The capital of São Paulo was chosen alongside Tokyo and New York to host events in honor of French chef Bernard Louiseau, who died 20 years ago. The program includes two dinners open to the public.
Louiseau was one of the main names in French gastronomy and created techniques that transformed the country’s cuisine in the 1970s and 1980s, still reproduced today by cooks around the world. He became known, for example, for cooking with water instead of broth, and for leaving out the use of butter in recipes.
The group he founded in France, which has luxury restaurants and hotels in the Burgundy region, is today led by his daughter, Bérangère Loiseau.
“My father trained the greatest chefs in the world. I wanted to remind everyone of his legacy and let them know that the family is continuing it,” says Bérangère. Alongside her sister, she plans to expand the family business by opening new restaurants in France, Japan and the United States.
“His cooking philosophy was important in the evolution of French haute cuisine. He removed all the fat from the preparations, focusing only on the flavor of the product. This was very modern at the time,” she says. “I chose São Paulo for the tribute because Brazilians really love French cuisine. And my father was also very famous in Brazil, he used to come often.”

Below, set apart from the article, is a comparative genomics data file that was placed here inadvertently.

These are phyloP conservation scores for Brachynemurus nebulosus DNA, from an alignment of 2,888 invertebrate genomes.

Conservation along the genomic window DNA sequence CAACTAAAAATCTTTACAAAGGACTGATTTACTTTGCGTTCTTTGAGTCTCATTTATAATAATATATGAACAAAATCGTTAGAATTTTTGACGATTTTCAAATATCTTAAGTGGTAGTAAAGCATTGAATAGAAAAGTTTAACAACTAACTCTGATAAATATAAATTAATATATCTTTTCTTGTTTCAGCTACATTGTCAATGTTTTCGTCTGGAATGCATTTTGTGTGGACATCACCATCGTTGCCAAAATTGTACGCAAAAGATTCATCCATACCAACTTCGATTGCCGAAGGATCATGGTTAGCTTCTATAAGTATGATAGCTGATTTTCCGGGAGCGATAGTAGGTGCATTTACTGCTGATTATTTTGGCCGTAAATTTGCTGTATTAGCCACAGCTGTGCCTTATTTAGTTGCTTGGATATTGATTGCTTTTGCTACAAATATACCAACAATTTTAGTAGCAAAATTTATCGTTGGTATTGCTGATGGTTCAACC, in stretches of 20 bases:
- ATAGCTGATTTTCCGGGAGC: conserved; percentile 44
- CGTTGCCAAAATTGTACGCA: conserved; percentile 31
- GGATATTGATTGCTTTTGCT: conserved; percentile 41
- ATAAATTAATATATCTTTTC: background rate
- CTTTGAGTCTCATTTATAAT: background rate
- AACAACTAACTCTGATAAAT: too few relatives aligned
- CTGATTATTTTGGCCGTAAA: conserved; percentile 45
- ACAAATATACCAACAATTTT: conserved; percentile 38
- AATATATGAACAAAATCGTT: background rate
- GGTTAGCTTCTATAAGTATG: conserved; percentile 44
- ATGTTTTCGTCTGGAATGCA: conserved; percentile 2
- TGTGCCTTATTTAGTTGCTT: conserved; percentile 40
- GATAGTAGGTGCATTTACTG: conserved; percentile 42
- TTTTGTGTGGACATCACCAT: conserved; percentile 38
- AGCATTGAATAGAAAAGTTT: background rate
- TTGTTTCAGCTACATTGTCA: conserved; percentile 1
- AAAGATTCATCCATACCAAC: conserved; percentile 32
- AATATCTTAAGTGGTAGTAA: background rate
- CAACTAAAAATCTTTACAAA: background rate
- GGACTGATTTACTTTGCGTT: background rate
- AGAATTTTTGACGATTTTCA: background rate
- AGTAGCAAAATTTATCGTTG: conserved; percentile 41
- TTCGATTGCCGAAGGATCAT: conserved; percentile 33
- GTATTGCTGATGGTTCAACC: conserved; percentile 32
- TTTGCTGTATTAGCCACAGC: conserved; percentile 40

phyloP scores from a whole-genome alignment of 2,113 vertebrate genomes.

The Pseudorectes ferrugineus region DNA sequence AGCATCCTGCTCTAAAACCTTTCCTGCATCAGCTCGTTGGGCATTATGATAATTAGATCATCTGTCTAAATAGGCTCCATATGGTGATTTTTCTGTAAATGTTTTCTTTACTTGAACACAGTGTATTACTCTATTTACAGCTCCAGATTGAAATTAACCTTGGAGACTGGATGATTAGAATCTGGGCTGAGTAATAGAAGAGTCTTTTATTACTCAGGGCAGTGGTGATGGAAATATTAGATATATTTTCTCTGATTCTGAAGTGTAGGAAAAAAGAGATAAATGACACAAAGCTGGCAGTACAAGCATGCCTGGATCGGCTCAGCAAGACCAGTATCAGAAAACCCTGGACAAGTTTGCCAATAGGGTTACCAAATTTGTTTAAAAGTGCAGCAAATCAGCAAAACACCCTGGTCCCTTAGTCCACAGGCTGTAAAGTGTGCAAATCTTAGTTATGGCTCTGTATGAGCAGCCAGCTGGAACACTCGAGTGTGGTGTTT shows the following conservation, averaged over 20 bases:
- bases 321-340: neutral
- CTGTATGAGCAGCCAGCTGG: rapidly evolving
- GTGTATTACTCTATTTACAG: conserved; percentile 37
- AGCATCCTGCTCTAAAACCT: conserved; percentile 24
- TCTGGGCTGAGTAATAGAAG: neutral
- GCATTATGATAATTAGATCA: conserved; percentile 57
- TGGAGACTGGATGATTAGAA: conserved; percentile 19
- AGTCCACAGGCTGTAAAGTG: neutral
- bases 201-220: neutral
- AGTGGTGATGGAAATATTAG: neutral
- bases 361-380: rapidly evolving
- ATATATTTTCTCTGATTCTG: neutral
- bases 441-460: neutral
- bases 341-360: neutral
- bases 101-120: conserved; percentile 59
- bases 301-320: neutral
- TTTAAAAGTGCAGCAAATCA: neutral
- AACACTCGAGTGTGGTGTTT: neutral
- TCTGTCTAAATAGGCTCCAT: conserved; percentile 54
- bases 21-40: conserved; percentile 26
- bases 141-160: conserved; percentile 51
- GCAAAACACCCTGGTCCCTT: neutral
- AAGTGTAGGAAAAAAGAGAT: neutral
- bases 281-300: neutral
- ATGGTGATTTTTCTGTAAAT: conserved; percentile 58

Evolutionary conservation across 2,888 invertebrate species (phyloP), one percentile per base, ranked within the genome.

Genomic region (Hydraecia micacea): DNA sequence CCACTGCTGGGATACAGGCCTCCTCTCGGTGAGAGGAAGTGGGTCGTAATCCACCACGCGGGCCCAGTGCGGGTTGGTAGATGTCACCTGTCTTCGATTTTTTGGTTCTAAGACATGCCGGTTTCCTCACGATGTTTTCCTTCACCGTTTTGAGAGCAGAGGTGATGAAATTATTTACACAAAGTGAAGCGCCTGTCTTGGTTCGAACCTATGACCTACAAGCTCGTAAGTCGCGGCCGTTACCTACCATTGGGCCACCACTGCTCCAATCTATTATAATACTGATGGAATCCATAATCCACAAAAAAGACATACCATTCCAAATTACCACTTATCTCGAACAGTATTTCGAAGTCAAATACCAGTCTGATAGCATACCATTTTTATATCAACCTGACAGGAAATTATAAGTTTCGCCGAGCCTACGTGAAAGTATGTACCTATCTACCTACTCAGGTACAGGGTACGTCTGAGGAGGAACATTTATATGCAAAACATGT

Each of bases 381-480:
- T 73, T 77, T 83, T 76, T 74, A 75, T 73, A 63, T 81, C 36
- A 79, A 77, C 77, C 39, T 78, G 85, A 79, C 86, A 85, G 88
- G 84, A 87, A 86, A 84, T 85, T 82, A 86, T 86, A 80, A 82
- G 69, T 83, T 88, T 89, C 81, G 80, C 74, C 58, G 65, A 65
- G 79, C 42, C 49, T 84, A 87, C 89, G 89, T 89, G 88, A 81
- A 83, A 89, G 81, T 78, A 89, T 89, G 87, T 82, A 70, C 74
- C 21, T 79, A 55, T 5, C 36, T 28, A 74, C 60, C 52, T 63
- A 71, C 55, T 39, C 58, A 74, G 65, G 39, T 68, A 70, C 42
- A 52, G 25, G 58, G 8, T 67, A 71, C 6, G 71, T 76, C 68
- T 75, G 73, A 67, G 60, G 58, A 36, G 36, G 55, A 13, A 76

Dinners in the capital of São Paulo will take place this Tuesday (19), at Escola Laurent Suaudeau, in Jardins, and on Wednesday (20) at DOM, by chef Alex Atala, from 7:30 pm. Atala was Loiseau’s apprentice when he worked at La Côte D’Or, a two-Michelin-starred restaurant in France.
The four-hand dinner will be prepared by Atala and French chef Patrick Bertron, Loiseau’s successor in the kitchen, with some of his classic recipes. Among them, frog legs in parsley sauce and garlic puree, and the dessert made with chocolate and candied orange coulis. To give it a Brazilian touch, there are dishes like Amazonian ant with pineapple and cachaça.
The meal costs R$1,300, a price that includes wine, service and valet. Reservations are made by telephone (11) 96918-9947, by email at do[email protected] or on the website domrestaurante.com.br.
In 2003, the French chef committed suicide, and it is said that the reason was the suspicion that he would lose one of his restaurant’s three Michelin stars. He didn’t lose the star, and the reason would be linked to his mental health.
The famous guide, produced a century ago, will be held again in São Paulo next year. For Bérangère, Michelin still remains relevant in the gastronomic world. “It has a lot of legitimacy. It’s still relevant and always will be for any chef.“